Clinical outcomes of patients with FLT3-ITD-mutated R/R AML undergoing HSCT after quizartinib or salvage chemo

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Published: 19 Dec 2019
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Dr Siddhartha Ganguly - The University of Kansas Health System, Kansas City, USA

Dr Siddhartha Ganguly speaks to ecancer at the 2019 ASH meeting in Orlando about the Quantum-R trial evaluating clinical outcomes and characteristics of patients with FLT3-ITD-mutated R/R AML undergoing HSCT after quizartinib or salvage chemotherapy.

He explains that patients who had received quizartinib were much more likely to have received transplantation, this seemed to be due to the complete remission rate was much higher in the quizartinib arm giving them a window of opportunity to take them to the allergenic stem cell transplantation.

Dr Ganguly also reports that patients who received the transplant had a significant survival benefit over those that did not.

Clinical outcomes of patients with FLT3-ITD-mutated R/R AML undergoing HSCT after quizartinib or salvage chemo

Dr Siddhartha Ganguly - The University of Kansas Health System, Kansas City, USA

This afternoon I’m going to present a post-hoc analysis of clinical characteristics and outcomes of patients in the QUANTUM-R trial that was presented last year by Dr Jorge Cortes, those patients that underwent subsequent haematopoietic stem cell transplantation. These patients are all FLT3-ITD mutated relapsed/refractory and, as you understand, FLT3-ITD positive relapsed/refractory patients with acute myeloid leukaemia have a very poor and dismal prognosis and options for therapy are limited.

Quizartinib is a potent and oral very selective FLT3 inhibitor and that was used compared to the salvage chemotherapy in the QUANTUM-R trial. That was presented last year by Dr Jorge Cortes where it was shown that the quizartinib arm had median survival of around 6.7 months compared to salvage chemotherapy where the median survival was in the range of 4.2 months. That was statistically significant.

Several patients from that trial were allowed to undergo haematopoietic stem cell transplantation according to the physician’s discretion. Patients that were on the Q arm, they were also allowed to restart either continuation, maintenance, consolidation of quizertinib post-transplantation. So there are 245 patients in the quizertinib arm and 122 patients in the salvage chemotherapy arm. 78 patients from the quizertinib underwent allogeneic stem cell transplantation without any additional AML therapy compared to only 14 patients in the salvage chemotherapy arm. So the transplantation rate was much higher in the quizertinib arm, approximately 34-35%, compared to the salvage chemotherapy that was only 11%. So the question is why patients are getting more transplantation in the quizertinib arm. Of course the transplantation was per physician discretion but when I looked into that data it seemed that the composite complete remission rate was much higher in the quizertinib arm. The duration of the CRC was longer in the quizertinib arm and also there were very fewer early deaths in the quizertinib arm, giving the transplant physician a chance to take the patients who achieved CRC, a longer duration of CRC, and still alive within the first 30-60 days giving a window of opportunity to take them to the allogeneic stem cell transplantation. Of course there are many other variables and post-hoc analysis does not have granular data but it seems that is the reason why patients receive more transplant in the quizertinib arm.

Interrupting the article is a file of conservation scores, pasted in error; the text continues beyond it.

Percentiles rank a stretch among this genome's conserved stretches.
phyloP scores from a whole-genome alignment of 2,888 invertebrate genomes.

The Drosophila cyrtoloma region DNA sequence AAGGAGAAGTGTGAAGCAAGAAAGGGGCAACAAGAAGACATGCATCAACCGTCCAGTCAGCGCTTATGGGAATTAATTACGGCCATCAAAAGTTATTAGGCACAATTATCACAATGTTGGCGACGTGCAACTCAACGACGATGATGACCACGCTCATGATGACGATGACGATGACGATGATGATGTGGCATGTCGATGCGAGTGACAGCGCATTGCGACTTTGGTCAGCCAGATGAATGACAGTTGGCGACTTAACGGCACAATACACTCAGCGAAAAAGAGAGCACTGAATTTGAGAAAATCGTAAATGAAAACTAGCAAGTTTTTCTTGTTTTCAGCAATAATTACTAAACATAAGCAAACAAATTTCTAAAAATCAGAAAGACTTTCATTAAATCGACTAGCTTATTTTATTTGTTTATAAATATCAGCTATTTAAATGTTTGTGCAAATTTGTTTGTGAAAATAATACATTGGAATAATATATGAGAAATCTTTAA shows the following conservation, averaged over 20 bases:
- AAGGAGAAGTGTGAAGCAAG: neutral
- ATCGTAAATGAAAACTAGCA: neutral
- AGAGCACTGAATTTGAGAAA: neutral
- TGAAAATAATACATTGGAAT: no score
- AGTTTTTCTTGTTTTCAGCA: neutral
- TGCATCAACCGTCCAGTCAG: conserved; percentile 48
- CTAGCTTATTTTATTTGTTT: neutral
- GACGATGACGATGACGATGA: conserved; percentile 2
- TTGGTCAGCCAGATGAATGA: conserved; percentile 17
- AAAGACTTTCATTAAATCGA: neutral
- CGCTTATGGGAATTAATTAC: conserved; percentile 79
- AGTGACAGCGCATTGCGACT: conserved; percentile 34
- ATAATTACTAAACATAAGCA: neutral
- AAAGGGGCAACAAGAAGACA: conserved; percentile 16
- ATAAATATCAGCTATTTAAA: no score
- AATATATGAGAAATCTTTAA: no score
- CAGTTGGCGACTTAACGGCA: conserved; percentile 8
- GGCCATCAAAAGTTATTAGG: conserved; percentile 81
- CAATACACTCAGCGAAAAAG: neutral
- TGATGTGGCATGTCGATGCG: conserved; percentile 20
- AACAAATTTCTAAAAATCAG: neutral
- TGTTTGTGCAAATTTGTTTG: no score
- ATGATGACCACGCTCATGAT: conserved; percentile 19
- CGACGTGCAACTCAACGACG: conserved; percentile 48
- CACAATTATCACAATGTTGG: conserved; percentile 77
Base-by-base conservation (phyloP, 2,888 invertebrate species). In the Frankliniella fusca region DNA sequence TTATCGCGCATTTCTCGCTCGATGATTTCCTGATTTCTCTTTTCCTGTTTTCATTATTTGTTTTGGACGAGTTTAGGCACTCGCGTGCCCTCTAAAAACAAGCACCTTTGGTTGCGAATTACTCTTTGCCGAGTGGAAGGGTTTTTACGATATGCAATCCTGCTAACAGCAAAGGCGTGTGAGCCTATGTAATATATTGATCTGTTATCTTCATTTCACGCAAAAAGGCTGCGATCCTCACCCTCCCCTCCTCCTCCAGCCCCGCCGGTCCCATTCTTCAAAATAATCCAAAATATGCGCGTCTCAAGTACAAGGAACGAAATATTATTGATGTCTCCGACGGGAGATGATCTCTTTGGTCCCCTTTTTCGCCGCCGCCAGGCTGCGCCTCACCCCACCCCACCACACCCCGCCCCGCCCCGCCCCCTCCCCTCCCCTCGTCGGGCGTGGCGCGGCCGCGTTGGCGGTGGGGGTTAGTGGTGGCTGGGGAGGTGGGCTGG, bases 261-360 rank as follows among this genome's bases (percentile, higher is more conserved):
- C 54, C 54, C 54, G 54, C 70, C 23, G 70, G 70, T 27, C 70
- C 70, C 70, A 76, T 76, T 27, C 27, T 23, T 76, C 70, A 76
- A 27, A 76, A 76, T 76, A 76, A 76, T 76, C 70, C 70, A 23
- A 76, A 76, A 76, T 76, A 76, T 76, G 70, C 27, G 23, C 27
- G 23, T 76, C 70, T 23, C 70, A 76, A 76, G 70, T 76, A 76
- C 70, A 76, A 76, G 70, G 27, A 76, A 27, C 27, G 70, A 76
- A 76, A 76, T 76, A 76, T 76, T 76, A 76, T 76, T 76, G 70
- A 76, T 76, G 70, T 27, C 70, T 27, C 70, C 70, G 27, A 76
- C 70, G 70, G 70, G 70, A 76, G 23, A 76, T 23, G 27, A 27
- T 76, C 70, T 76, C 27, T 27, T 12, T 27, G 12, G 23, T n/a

Now, after the transplantation patients who received transplantation, their survival was around 12 months compared to the patients that did not undergo transplantation and the survival advantage was statistically significant. No matter how they went to the transplant, whether they went through the quizertinib arm or the salvage chemotherapy arm, as long as patients were getting transplant they were reaping the benefit of the survival advantage.

Now, interestingly, those patients who received quizertinib went into a complete remission then underwent allogeneic transplantation and then started back on quizertinib maintenance, their median survival was in the range of 27 months so that’s phenomenal in patients that have got not much therapy options and very poor long-term prognosis.

So a paradigm is emerging in patients that have FLT3-ITD mutated relapsed/refractory AML. If we can use a strong potent FLT3 inhibitor and put them into complete remission and take them to the transplant and post-transplantation start back on the inhibitor, maybe that’s one of the ways to overcome this very difficult to treat AML population. Now, we do not have the granular details of all the post-transplantation patients because it was a post-hoc analysis but we are trying to reach out to CIBMTR to gather those data and hopefully, maybe next year, we’ll have some more data and we might be able to come back with another abstract or put that in our manuscript.

The implications of my abstract would be if we do see patients with relapsed/refractory AML and FLT3-ITD mutations we should strongly consider adding a FLT3 inhibitor, a strong, potent selective FLT3 inhibitor, and there are several in the market and I’m not going to compare one against the other, but put them on a FLT3 inhibitor in the induction regimen, take them to transplantation and then as soon as the counts recover and the patients tolerate, put them on a FLT3 inhibitor as a maintenance. That’s what the science will be in future.